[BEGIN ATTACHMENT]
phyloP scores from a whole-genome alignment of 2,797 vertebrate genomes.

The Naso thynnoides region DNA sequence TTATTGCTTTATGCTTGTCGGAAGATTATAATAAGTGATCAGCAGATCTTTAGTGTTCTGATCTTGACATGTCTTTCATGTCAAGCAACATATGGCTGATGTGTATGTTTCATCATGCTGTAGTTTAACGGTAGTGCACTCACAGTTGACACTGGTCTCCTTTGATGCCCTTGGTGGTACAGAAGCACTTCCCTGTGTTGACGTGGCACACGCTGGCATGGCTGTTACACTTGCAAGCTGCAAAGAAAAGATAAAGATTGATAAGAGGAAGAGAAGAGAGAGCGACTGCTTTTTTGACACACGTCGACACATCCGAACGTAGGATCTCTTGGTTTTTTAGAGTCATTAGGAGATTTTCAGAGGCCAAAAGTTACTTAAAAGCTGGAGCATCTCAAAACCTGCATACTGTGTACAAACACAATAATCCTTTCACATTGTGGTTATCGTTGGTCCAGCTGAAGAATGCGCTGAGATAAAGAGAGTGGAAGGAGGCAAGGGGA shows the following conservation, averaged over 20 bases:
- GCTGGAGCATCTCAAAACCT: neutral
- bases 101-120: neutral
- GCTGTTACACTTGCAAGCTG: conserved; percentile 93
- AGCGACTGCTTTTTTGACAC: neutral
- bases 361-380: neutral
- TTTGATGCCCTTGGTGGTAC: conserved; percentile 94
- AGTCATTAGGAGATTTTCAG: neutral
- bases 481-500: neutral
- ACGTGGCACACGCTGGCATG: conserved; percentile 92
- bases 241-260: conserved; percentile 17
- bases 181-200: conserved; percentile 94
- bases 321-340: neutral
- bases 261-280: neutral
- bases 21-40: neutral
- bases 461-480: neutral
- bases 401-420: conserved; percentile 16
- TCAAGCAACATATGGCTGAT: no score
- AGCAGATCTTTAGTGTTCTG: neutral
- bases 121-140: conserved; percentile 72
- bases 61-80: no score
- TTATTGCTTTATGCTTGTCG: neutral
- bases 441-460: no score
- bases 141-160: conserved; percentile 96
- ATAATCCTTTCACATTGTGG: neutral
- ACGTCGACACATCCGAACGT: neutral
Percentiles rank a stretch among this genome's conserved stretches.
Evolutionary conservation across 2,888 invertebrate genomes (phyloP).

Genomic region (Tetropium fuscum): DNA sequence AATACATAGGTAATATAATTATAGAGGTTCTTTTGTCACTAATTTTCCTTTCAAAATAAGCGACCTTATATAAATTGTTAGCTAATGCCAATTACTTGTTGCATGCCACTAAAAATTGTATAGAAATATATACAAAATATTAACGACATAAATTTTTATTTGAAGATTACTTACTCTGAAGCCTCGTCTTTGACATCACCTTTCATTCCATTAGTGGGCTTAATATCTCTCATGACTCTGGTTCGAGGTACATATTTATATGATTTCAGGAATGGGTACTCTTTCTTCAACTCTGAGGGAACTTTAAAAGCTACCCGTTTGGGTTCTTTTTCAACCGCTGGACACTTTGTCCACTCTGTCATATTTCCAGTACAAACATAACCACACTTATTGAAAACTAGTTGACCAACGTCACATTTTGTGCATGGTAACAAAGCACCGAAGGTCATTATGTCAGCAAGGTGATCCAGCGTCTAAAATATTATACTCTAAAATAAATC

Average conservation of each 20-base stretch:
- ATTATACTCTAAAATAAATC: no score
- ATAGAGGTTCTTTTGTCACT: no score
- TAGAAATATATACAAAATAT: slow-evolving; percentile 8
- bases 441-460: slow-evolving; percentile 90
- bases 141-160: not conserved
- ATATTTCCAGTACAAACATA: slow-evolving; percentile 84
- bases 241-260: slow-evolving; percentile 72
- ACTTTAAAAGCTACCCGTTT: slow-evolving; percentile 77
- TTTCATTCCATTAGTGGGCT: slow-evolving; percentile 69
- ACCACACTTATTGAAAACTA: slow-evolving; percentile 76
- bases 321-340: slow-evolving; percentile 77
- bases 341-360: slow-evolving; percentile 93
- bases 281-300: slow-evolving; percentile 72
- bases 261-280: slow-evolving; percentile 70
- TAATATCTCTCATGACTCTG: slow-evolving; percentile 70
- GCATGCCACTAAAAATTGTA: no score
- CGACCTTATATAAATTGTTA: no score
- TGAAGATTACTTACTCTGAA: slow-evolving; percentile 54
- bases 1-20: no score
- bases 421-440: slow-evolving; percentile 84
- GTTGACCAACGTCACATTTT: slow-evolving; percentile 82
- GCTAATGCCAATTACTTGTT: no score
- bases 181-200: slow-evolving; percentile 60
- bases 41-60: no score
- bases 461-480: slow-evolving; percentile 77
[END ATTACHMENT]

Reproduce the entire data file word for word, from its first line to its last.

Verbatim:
phyloP scores from a whole-genome alignment of 2,797 vertebrate genomes.

The Naso thynnoides region DNA sequence TTATTGCTTTATGCTTGTCGGAAGATTATAATAAGTGATCAGCAGATCTTTAGTGTTCTGATCTTGACATGTCTTTCATGTCAAGCAACATATGGCTGATGTGTATGTTTCATCATGCTGTAGTTTAACGGTAGTGCACTCACAGTTGACACTGGTCTCCTTTGATGCCCTTGGTGGTACAGAAGCACTTCCCTGTGTTGACGTGGCACACGCTGGCATGGCTGTTACACTTGCAAGCTGCAAAGAAAAGATAAAGATTGATAAGAGGAAGAGAAGAGAGAGCGACTGCTTTTTTGACACACGTCGACACATCCGAACGTAGGATCTCTTGGTTTTTTAGAGTCATTAGGAGATTTTCAGAGGCCAAAAGTTACTTAAAAGCTGGAGCATCTCAAAACCTGCATACTGTGTACAAACACAATAATCCTTTCACATTGTGGTTATCGTTGGTCCAGCTGAAGAATGCGCTGAGATAAAGAGAGTGGAAGGAGGCAAGGGGA shows the following conservation, averaged over 20 bases:
- GCTGGAGCATCTCAAAACCT: neutral
- bases 101-120: neutral
- GCTGTTACACTTGCAAGCTG: conserved; percentile 93
- AGCGACTGCTTTTTTGACAC: neutral
- bases 361-380: neutral
- TTTGATGCCCTTGGTGGTAC: conserved; percentile 94
- AGTCATTAGGAGATTTTCAG: neutral
- bases 481-500: neutral
- ACGTGGCACACGCTGGCATG: conserved; percentile 92
- bases 241-260: conserved; percentile 17
- bases 181-200: conserved; percentile 94
- bases 321-340: neutral
- bases 261-280: neutral
- bases 21-40: neutral
- bases 461-480: neutral
- bases 401-420: conserved; percentile 16
- TCAAGCAACATATGGCTGAT: no score
- AGCAGATCTTTAGTGTTCTG: neutral
- bases 121-140: conserved; percentile 72
- bases 61-80: no score
- TTATTGCTTTATGCTTGTCG: neutral
- bases 441-460: no score
- bases 141-160: conserved; percentile 96
- ATAATCCTTTCACATTGTGG: neutral
- ACGTCGACACATCCGAACGT: neutral
Percentiles rank a stretch among this genome's conserved stretches.
Evolutionary conservation across 2,888 invertebrate genomes (phyloP).

Genomic region (Tetropium fuscum): DNA sequence AATACATAGGTAATATAATTATAGAGGTTCTTTTGTCACTAATTTTCCTTTCAAAATAAGCGACCTTATATAAATTGTTAGCTAATGCCAATTACTTGTTGCATGCCACTAAAAATTGTATAGAAATATATACAAAATATTAACGACATAAATTTTTATTTGAAGATTACTTACTCTGAAGCCTCGTCTTTGACATCACCTTTCATTCCATTAGTGGGCTTAATATCTCTCATGACTCTGGTTCGAGGTACATATTTATATGATTTCAGGAATGGGTACTCTTTCTTCAACTCTGAGGGAACTTTAAAAGCTACCCGTTTGGGTTCTTTTTCAACCGCTGGACACTTTGTCCACTCTGTCATATTTCCAGTACAAACATAACCACACTTATTGAAAACTAGTTGACCAACGTCACATTTTGTGCATGGTAACAAAGCACCGAAGGTCATTATGTCAGCAAGGTGATCCAGCGTCTAAAATATTATACTCTAAAATAAATC

Average conservation of each 20-base stretch:
- ATTATACTCTAAAATAAATC: no score
- ATAGAGGTTCTTTTGTCACT: no score
- TAGAAATATATACAAAATAT: slow-evolving; percentile 8
- bases 441-460: slow-evolving; percentile 90
- bases 141-160: not conserved
- ATATTTCCAGTACAAACATA: slow-evolving; percentile 84
- bases 241-260: slow-evolving; percentile 72
- ACTTTAAAAGCTACCCGTTT: slow-evolving; percentile 77
- TTTCATTCCATTAGTGGGCT: slow-evolving; percentile 69
- ACCACACTTATTGAAAACTA: slow-evolving; percentile 76
- bases 321-340: slow-evolving; percentile 77
- bases 341-360: slow-evolving; percentile 93
- bases 281-300: slow-evolving; percentile 72
- bases 261-280: slow-evolving; percentile 70
- TAATATCTCTCATGACTCTG: slow-evolving; percentile 70
- GCATGCCACTAAAAATTGTA: no score
- CGACCTTATATAAATTGTTA: no score
- TGAAGATTACTTACTCTGAA: slow-evolving; percentile 54
- bases 1-20: no score
- bases 421-440: slow-evolving; percentile 84
- GTTGACCAACGTCACATTTT: slow-evolving; percentile 82
- GCTAATGCCAATTACTTGTT: no score
- bases 181-200: slow-evolving; percentile 60
- bases 41-60: no score
- bases 461-480: slow-evolving; percentile 77